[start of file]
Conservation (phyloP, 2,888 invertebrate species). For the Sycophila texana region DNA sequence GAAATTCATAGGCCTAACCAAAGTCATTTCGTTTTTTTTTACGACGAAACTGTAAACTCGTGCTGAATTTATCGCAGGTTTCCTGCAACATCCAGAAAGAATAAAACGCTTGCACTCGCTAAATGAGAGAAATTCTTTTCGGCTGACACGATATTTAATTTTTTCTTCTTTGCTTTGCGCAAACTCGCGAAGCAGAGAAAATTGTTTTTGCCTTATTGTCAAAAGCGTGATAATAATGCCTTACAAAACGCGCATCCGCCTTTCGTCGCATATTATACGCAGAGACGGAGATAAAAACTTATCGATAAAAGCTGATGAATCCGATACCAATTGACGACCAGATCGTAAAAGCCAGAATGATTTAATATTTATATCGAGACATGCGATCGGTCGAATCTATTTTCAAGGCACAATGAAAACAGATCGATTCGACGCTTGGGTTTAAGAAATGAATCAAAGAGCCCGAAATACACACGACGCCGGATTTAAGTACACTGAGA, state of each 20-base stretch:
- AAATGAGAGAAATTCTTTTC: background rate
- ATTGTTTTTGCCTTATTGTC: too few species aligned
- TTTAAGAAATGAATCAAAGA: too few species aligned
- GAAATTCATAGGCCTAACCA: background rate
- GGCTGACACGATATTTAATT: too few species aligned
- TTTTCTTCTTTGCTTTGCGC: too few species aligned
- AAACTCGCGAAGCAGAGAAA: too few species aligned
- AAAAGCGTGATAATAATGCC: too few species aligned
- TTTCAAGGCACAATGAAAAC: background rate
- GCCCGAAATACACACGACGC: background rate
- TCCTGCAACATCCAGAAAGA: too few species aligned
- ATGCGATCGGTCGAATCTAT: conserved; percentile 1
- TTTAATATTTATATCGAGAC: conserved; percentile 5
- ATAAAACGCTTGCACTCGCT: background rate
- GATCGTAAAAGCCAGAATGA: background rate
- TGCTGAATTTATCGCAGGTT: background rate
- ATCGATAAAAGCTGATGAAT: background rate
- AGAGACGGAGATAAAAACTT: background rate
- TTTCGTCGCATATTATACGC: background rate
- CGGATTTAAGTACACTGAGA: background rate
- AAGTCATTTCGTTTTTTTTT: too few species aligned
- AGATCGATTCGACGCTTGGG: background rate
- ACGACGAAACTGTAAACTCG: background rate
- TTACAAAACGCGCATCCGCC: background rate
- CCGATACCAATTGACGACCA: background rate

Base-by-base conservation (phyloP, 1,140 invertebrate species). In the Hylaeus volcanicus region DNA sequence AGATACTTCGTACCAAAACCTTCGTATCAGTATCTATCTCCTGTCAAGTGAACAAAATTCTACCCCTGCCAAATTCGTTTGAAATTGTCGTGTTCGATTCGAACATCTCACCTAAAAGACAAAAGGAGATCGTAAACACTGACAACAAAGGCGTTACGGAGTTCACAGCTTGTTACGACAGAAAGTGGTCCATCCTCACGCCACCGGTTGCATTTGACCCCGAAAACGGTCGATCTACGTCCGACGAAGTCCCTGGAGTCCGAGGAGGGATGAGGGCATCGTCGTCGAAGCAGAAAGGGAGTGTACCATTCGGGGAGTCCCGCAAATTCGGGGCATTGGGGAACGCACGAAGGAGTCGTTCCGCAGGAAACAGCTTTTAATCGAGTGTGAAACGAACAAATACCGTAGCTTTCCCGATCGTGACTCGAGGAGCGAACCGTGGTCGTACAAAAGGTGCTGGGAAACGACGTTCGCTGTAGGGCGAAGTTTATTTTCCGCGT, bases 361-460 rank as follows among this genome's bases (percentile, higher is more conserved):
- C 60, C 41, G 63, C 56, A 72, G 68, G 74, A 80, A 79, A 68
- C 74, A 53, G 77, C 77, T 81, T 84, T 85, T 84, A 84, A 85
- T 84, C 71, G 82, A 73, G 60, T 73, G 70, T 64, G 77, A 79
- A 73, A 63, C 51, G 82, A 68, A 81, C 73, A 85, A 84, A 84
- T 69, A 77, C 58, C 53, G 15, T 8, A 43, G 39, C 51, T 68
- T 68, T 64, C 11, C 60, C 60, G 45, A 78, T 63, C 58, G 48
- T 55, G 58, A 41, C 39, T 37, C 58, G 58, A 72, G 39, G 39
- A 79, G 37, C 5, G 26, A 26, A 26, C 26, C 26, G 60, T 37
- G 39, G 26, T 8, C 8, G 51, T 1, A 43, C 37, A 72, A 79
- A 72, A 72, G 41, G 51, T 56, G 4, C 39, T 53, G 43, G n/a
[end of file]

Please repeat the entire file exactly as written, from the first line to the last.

Conservation (phyloP, 2,888 invertebrate species). For the Sycophila texana region DNA sequence GAAATTCATAGGCCTAACCAAAGTCATTTCGTTTTTTTTTACGACGAAACTGTAAACTCGTGCTGAATTTATCGCAGGTTTCCTGCAACATCCAGAAAGAATAAAACGCTTGCACTCGCTAAATGAGAGAAATTCTTTTCGGCTGACACGATATTTAATTTTTTCTTCTTTGCTTTGCGCAAACTCGCGAAGCAGAGAAAATTGTTTTTGCCTTATTGTCAAAAGCGTGATAATAATGCCTTACAAAACGCGCATCCGCCTTTCGTCGCATATTATACGCAGAGACGGAGATAAAAACTTATCGATAAAAGCTGATGAATCCGATACCAATTGACGACCAGATCGTAAAAGCCAGAATGATTTAATATTTATATCGAGACATGCGATCGGTCGAATCTATTTTCAAGGCACAATGAAAACAGATCGATTCGACGCTTGGGTTTAAGAAATGAATCAAAGAGCCCGAAATACACACGACGCCGGATTTAAGTACACTGAGA, state of each 20-base stretch:
- AAATGAGAGAAATTCTTTTC: background rate
- ATTGTTTTTGCCTTATTGTC: too few species aligned
- TTTAAGAAATGAATCAAAGA: too few species aligned
- GAAATTCATAGGCCTAACCA: background rate
- GGCTGACACGATATTTAATT: too few species aligned
- TTTTCTTCTTTGCTTTGCGC: too few species aligned
- AAACTCGCGAAGCAGAGAAA: too few species aligned
- AAAAGCGTGATAATAATGCC: too few species aligned
- TTTCAAGGCACAATGAAAAC: background rate
- GCCCGAAATACACACGACGC: background rate
- TCCTGCAACATCCAGAAAGA: too few species aligned
- ATGCGATCGGTCGAATCTAT: conserved; percentile 1
- TTTAATATTTATATCGAGAC: conserved; percentile 5
- ATAAAACGCTTGCACTCGCT: background rate
- GATCGTAAAAGCCAGAATGA: background rate
- TGCTGAATTTATCGCAGGTT: background rate
- ATCGATAAAAGCTGATGAAT: background rate
- AGAGACGGAGATAAAAACTT: background rate
- TTTCGTCGCATATTATACGC: background rate
- CGGATTTAAGTACACTGAGA: background rate
- AAGTCATTTCGTTTTTTTTT: too few species aligned
- AGATCGATTCGACGCTTGGG: background rate
- ACGACGAAACTGTAAACTCG: background rate
- TTACAAAACGCGCATCCGCC: background rate
- CCGATACCAATTGACGACCA: background rate

Base-by-base conservation (phyloP, 1,140 invertebrate species). In the Hylaeus volcanicus region DNA sequence AGATACTTCGTACCAAAACCTTCGTATCAGTATCTATCTCCTGTCAAGTGAACAAAATTCTACCCCTGCCAAATTCGTTTGAAATTGTCGTGTTCGATTCGAACATCTCACCTAAAAGACAAAAGGAGATCGTAAACACTGACAACAAAGGCGTTACGGAGTTCACAGCTTGTTACGACAGAAAGTGGTCCATCCTCACGCCACCGGTTGCATTTGACCCCGAAAACGGTCGATCTACGTCCGACGAAGTCCCTGGAGTCCGAGGAGGGATGAGGGCATCGTCGTCGAAGCAGAAAGGGAGTGTACCATTCGGGGAGTCCCGCAAATTCGGGGCATTGGGGAACGCACGAAGGAGTCGTTCCGCAGGAAACAGCTTTTAATCGAGTGTGAAACGAACAAATACCGTAGCTTTCCCGATCGTGACTCGAGGAGCGAACCGTGGTCGTACAAAAGGTGCTGGGAAACGACGTTCGCTGTAGGGCGAAGTTTATTTTCCGCGT, bases 361-460 rank as follows among this genome's bases (percentile, higher is more conserved):
- C 60, C 41, G 63, C 56, A 72, G 68, G 74, A 80, A 79, A 68
- C 74, A 53, G 77, C 77, T 81, T 84, T 85, T 84, A 84, A 85
- T 84, C 71, G 82, A 73, G 60, T 73, G 70, T 64, G 77, A 79
- A 73, A 63, C 51, G 82, A 68, A 81, C 73, A 85, A 84, A 84
- T 69, A 77, C 58, C 53, G 15, T 8, A 43, G 39, C 51, T 68
- T 68, T 64, C 11, C 60, C 60, G 45, A 78, T 63, C 58, G 48
- T 55, G 58, A 41, C 39, T 37, C 58, G 58, A 72, G 39, G 39
- A 79, G 37, C 5, G 26, A 26, A 26, C 26, C 26, G 60, T 37
- G 39, G 26, T 8, C 8, G 51, T 1, A 43, C 37, A 72, A 79
- A 72, A 72, G 41, G 51, T 56, G 4, C 39, T 53, G 43, G n/a